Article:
Data included medical, neurological, and neuropsychological evaluations 18,19. All participants underwent a standardized neuropsychological test battery in either English or Spanish 18. Orientation was evaluated using parts of the modified Mini-Mental State Examination 20. Language was assessed using the Boston Naming Test 21, the Controlled Word Association Test 22, category naming, and the Complex Ideational Material and Phrase Repetition subtests from the Boston Diagnostic Aphasia Evaluation 23. Abstract Reasoning was evaluated using WAIS-R Similarities subtest 24, and the non-verbal Identities and Oddities subtest of the Mattis Dementia Rating Scale 25. Visuospatial ability was examined using the Rosen Drawing Test 26, and a matching version of the Benton Visual Retention Test 27. Memory was evaluated using the multiple choice version of the Benton Visual Retention Test 27 and the seven subtests of the Selective Reminding Test 28: total recall, long-term recall, long-term storage, continuous long-term storage, words recalled on last trial, delayed recall, and delayed recognition. This neuropsychological test battery has established norms for the same community 29.
Results from the neurological, psychiatric and neuropsychological examinations were reviewed in a consensus conference comprised of physicians, neurologists, neuropsychologists and psychiatrists. Based on this review all participants were assigned to one of three categories: normal cognitive function, CIND, or dementia. A diagnosis of CIND required a) a memory complaint b) objective impairment in at least one cognitive domain based on the average of the scores on the neuropsychological measures within that domain and a 1.5 SD cutoff using normative corrections for age, years of education, ethnicity and sex, c) essentially preserved activities of daily living, d) no evidence for dementia. Dementia was defined as the presence of abnormalities in several cognitive domains in neuropsychiatric testing accompanied by significant functional impairment (Clinical Dementia Rating (CDR) ≥ 1).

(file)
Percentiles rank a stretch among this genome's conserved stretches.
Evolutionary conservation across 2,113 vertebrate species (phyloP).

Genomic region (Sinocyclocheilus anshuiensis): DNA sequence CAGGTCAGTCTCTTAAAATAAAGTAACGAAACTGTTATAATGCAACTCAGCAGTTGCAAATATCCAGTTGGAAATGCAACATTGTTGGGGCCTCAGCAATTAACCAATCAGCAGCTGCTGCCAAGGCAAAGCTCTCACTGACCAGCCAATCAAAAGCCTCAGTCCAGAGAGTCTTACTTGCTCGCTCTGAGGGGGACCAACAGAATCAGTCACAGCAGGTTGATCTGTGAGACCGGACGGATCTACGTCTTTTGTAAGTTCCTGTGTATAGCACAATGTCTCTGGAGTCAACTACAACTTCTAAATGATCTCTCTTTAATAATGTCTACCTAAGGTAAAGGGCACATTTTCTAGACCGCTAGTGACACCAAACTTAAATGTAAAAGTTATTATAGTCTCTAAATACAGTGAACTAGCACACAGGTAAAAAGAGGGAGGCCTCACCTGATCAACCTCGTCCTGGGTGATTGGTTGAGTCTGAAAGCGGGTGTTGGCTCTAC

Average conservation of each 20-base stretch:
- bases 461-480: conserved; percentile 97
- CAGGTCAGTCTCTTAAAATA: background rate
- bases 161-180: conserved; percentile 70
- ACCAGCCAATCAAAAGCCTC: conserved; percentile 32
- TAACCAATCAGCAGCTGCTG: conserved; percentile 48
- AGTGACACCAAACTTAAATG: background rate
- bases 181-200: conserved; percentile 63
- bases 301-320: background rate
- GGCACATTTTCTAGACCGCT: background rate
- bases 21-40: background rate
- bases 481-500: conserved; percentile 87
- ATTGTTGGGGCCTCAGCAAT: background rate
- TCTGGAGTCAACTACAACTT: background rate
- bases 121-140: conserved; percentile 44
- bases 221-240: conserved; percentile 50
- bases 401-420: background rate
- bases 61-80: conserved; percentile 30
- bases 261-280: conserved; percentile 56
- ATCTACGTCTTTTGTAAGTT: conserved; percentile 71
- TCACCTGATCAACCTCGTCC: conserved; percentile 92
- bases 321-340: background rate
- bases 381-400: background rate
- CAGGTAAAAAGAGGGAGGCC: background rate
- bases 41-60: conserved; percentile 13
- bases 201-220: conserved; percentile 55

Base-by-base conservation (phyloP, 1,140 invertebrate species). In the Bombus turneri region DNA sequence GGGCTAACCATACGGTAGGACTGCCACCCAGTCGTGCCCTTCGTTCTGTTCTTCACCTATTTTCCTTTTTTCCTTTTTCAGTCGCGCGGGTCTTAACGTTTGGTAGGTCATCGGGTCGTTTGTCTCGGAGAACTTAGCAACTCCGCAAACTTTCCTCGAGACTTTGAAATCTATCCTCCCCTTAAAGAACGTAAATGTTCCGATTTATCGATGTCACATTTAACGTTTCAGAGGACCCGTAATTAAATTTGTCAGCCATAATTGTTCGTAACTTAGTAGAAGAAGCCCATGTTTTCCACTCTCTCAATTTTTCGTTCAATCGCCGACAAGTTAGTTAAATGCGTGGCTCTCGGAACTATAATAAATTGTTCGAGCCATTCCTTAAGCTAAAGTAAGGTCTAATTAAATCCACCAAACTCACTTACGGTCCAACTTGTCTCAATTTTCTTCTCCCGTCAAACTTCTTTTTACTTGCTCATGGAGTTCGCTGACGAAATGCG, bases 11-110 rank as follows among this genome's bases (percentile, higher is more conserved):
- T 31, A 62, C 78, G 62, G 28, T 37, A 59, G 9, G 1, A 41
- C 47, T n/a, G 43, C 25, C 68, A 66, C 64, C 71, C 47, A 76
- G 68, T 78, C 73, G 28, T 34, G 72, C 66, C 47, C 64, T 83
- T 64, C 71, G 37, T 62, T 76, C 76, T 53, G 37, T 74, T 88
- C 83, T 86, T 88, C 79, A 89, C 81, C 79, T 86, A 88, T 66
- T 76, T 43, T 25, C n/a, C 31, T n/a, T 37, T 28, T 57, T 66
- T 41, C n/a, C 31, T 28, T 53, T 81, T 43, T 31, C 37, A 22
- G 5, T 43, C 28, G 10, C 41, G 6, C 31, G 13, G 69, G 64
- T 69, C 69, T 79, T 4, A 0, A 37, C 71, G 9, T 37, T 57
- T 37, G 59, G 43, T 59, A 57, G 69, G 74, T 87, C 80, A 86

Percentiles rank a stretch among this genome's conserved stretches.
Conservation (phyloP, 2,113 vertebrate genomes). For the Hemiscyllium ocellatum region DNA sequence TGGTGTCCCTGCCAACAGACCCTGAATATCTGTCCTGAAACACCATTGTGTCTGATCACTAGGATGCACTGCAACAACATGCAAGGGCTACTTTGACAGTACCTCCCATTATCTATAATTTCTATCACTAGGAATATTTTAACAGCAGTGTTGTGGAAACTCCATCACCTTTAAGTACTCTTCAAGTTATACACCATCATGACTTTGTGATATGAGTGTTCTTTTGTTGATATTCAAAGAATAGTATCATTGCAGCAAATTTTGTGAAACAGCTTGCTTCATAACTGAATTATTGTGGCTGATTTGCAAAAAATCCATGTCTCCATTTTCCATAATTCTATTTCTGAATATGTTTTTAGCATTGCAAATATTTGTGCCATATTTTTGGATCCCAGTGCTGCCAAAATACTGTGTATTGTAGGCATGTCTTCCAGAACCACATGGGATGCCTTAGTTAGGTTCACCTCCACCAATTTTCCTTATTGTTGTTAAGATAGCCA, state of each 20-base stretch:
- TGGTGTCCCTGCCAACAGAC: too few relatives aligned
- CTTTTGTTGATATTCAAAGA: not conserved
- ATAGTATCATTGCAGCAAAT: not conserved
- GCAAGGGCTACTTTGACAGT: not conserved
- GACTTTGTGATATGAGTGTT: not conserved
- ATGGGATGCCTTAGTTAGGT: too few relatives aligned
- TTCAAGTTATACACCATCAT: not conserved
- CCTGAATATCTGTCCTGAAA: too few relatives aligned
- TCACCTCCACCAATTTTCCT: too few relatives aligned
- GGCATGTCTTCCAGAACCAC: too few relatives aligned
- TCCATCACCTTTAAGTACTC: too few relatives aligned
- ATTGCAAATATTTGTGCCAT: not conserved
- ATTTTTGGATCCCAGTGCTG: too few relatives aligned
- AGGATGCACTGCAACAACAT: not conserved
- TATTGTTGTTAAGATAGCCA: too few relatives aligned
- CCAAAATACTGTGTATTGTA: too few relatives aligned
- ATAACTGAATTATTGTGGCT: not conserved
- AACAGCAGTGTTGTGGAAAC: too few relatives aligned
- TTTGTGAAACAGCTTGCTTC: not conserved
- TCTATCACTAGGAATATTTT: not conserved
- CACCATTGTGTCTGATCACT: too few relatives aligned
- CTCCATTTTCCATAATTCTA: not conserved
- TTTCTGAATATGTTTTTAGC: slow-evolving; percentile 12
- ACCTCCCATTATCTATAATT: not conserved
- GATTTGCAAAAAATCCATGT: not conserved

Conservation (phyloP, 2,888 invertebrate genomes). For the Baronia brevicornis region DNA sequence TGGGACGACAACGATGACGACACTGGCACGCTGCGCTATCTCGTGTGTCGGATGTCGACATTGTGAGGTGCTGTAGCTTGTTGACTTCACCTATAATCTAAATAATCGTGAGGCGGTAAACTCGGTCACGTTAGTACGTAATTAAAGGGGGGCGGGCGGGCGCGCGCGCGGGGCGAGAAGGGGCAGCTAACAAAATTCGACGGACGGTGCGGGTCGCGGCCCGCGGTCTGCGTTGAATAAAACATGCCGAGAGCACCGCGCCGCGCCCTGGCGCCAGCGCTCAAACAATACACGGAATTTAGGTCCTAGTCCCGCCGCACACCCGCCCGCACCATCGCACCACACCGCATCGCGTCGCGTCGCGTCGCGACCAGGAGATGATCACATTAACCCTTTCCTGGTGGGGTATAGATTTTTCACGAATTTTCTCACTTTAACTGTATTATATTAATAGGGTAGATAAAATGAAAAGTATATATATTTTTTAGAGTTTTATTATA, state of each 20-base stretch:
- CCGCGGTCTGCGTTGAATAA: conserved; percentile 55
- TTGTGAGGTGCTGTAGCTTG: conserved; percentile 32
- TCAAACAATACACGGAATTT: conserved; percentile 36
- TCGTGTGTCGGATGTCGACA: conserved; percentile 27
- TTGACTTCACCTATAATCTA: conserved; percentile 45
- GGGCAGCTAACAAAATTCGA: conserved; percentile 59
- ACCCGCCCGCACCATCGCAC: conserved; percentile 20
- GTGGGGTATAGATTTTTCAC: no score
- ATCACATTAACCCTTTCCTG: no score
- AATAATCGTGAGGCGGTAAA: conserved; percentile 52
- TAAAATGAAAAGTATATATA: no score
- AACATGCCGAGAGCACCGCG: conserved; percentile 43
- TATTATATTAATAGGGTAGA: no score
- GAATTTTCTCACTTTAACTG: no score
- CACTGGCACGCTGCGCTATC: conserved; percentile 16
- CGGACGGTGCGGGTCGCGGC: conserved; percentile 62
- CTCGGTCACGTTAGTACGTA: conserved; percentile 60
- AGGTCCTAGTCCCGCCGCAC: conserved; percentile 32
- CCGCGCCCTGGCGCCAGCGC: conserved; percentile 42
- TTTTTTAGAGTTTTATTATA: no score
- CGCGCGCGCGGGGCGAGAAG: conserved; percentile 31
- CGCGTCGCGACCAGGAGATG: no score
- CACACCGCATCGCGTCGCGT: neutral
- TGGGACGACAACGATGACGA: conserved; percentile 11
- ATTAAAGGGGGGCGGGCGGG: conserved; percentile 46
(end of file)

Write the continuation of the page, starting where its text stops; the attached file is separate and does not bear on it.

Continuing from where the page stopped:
A structured risk factor questionnaire, given in English and Spanish, was developed for the assessment of exposures to putative risk factors related to dementia 30. A trigger question asked whether or not the individual ever smoked at least one cigarette per day for a period of one year or more. If the answer to the trigger question was no, the subject was classified as non-smoker and no further questions were asked. Participants who answered the question affirmatively were classified as current smokers when they were still smoking, or past smokers when they had quit smoking. Current and past smokers were additionally asked at what age they began smoking and how many cigarettes on average they had smoked or still smoked per day. Past smokers were also asked at what age they had stopped smoking.
APOE genotypes were determined as described by Hixson and Vernier 31 with slight modification 32. We classified persons as homozygeous or heterozygeous for the APOE ε4 allele or not having any ε4 allele.
Diabetes mellitus and hypertension were defined by self-report at baseline and at each follow-up interval or by the use of disease specific medications. Blood pressure measurements were also considered in the definition of hypertension. Body mass index (BMI) was calculated by the formula BMI = weight (Kg)/height (m)2.
A factor analysis was performed using data from the entire cohort with the 15 neuropsychological measures using a principal component analysis with varimax rotation and Kaiser normalization 33. This analysis resulted in three factors: 1) a memory factor, in which the seven subtests of the Selective Reminding Test were the main contributors; 2) a abstract/visuospatial factor, where visuospatial and tests of reasoning were the main contributors; and 3) a language factor, in which language measures from the Boston Naming Test 21, Controlled Oral Word Association Test 22, and the WAIS-R Similarities 24 were the main contributors. We calculated cognitive scores for each participant at each visit by adding the scores of the measures that contributed most to each factor (tests with correlations of 0.5 or higher). Each factor score was normally distributed.
GEE 34 were used to examine changes in each cognitive domain over time. The dependent variables were the factor scores, and the independent variables were current smoking, past smoking, time (included as a continuous variable), and the interaction of smoking and time. Gender, age, education, ethnic group, APOEε4 allele, hypertension and heart disease were included as covariates in subsequent analyses.